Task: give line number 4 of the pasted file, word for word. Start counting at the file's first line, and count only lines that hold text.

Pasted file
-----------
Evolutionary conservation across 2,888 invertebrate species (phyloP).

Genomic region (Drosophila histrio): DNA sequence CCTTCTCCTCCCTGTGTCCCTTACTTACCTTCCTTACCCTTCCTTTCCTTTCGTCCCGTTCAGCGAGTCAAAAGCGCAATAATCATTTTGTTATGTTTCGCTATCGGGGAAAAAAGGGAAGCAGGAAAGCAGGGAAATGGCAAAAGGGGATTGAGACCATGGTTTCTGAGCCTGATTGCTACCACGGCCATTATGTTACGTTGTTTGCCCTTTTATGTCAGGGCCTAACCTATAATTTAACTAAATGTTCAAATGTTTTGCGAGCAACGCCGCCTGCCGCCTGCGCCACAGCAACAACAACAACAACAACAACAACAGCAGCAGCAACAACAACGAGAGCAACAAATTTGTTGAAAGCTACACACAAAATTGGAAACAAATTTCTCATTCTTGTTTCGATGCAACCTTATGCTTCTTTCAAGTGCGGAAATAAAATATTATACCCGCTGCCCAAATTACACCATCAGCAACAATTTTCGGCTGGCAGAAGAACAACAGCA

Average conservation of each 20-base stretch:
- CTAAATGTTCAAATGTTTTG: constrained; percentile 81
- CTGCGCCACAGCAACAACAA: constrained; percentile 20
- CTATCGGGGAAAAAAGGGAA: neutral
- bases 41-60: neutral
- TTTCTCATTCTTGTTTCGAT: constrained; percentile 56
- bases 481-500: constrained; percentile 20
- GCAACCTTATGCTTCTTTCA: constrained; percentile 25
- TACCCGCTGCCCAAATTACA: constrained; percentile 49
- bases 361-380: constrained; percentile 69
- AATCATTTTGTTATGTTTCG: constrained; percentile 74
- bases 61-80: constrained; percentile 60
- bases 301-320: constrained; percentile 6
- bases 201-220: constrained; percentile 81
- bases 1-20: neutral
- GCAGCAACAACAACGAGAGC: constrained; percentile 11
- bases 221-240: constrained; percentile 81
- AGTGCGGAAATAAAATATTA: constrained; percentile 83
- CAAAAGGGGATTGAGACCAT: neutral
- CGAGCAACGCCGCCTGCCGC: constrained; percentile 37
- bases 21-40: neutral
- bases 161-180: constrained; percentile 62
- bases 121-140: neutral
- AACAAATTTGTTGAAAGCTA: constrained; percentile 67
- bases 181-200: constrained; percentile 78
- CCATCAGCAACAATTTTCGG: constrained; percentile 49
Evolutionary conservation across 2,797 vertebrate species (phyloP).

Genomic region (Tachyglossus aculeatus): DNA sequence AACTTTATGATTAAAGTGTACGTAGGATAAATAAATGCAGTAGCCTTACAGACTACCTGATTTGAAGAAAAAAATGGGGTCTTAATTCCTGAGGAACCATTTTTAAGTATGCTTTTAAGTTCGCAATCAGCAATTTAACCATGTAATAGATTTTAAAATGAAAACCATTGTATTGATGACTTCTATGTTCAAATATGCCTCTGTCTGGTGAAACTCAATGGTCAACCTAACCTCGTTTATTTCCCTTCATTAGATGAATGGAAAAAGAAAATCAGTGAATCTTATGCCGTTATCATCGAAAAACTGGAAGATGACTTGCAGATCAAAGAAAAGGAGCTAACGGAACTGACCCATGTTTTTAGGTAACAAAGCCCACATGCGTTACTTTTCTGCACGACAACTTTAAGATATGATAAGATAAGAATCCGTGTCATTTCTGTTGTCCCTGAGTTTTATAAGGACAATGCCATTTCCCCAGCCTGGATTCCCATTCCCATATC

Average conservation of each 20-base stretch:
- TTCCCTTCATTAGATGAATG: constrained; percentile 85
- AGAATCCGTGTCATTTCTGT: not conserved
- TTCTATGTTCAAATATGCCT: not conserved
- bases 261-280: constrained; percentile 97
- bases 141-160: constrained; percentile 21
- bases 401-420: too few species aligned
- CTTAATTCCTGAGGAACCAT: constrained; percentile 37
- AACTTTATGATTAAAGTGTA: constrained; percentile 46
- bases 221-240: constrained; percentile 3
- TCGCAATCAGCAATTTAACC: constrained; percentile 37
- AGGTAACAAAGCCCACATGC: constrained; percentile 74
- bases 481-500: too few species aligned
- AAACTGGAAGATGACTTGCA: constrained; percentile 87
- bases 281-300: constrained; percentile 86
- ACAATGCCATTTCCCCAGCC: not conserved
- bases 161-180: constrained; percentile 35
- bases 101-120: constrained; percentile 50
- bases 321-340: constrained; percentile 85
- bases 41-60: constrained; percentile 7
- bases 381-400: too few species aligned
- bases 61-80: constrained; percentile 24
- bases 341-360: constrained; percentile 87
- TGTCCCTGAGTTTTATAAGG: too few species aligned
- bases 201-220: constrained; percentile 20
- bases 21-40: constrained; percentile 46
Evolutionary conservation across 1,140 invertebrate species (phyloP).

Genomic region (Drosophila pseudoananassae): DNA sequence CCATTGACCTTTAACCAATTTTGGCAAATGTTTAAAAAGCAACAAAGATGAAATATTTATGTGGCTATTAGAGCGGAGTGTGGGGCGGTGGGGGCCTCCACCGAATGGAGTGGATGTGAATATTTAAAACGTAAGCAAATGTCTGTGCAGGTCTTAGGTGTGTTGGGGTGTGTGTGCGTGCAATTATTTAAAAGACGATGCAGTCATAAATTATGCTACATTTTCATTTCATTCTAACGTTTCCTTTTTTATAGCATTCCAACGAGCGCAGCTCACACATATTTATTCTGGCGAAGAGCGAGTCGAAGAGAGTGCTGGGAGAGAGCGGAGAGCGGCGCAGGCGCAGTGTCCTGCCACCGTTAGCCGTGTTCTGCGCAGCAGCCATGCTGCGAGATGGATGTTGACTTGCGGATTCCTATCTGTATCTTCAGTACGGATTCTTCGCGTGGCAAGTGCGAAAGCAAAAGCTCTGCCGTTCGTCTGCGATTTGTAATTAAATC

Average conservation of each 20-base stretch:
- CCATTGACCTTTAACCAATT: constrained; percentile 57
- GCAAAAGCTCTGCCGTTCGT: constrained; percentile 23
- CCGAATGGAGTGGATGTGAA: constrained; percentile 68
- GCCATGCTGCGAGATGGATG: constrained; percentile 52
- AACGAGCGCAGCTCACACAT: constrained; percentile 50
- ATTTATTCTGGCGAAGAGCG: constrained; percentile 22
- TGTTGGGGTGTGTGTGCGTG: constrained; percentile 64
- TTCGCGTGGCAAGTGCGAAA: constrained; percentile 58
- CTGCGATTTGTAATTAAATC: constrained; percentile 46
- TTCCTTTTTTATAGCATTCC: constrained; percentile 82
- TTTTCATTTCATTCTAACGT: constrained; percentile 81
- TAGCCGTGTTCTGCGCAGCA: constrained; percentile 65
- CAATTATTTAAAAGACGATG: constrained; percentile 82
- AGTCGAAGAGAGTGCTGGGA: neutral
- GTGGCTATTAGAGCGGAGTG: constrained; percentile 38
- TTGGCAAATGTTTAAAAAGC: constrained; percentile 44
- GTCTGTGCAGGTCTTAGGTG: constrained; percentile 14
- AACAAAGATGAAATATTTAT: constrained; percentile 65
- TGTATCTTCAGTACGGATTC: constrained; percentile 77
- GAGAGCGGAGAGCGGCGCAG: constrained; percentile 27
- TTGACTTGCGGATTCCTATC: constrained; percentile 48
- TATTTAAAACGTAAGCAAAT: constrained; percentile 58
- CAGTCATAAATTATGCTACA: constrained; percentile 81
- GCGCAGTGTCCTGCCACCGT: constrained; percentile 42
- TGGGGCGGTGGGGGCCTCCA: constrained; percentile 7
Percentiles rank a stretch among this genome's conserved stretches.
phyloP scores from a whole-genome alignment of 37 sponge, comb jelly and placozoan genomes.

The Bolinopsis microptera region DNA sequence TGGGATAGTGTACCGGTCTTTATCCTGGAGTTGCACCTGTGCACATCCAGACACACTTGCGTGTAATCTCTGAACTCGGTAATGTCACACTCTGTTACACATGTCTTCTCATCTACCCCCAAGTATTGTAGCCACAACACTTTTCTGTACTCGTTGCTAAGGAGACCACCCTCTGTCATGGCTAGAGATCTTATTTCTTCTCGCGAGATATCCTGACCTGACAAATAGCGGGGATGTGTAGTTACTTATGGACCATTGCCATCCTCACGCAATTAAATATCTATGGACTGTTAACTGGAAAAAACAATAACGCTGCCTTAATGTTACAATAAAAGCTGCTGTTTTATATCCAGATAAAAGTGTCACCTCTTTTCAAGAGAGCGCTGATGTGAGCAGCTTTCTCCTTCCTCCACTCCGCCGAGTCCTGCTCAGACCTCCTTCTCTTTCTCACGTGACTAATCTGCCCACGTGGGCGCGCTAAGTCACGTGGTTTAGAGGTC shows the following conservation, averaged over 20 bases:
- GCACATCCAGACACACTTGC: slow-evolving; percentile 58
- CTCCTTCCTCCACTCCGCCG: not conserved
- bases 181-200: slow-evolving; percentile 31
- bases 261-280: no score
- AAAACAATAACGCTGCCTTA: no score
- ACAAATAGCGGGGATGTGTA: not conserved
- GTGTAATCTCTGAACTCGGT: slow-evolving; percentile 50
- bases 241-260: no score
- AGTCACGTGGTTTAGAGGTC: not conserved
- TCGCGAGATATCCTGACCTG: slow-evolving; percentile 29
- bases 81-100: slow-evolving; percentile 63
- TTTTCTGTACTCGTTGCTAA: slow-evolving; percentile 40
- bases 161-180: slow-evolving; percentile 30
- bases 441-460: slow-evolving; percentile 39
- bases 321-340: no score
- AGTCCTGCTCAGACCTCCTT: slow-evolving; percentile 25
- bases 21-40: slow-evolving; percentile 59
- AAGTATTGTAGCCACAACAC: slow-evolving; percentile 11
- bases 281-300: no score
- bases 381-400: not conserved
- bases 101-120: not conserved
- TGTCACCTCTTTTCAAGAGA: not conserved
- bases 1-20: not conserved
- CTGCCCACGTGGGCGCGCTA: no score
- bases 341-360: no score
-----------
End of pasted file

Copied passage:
- CTAAATGTTCAAATGTTTTG: constrained; percentile 81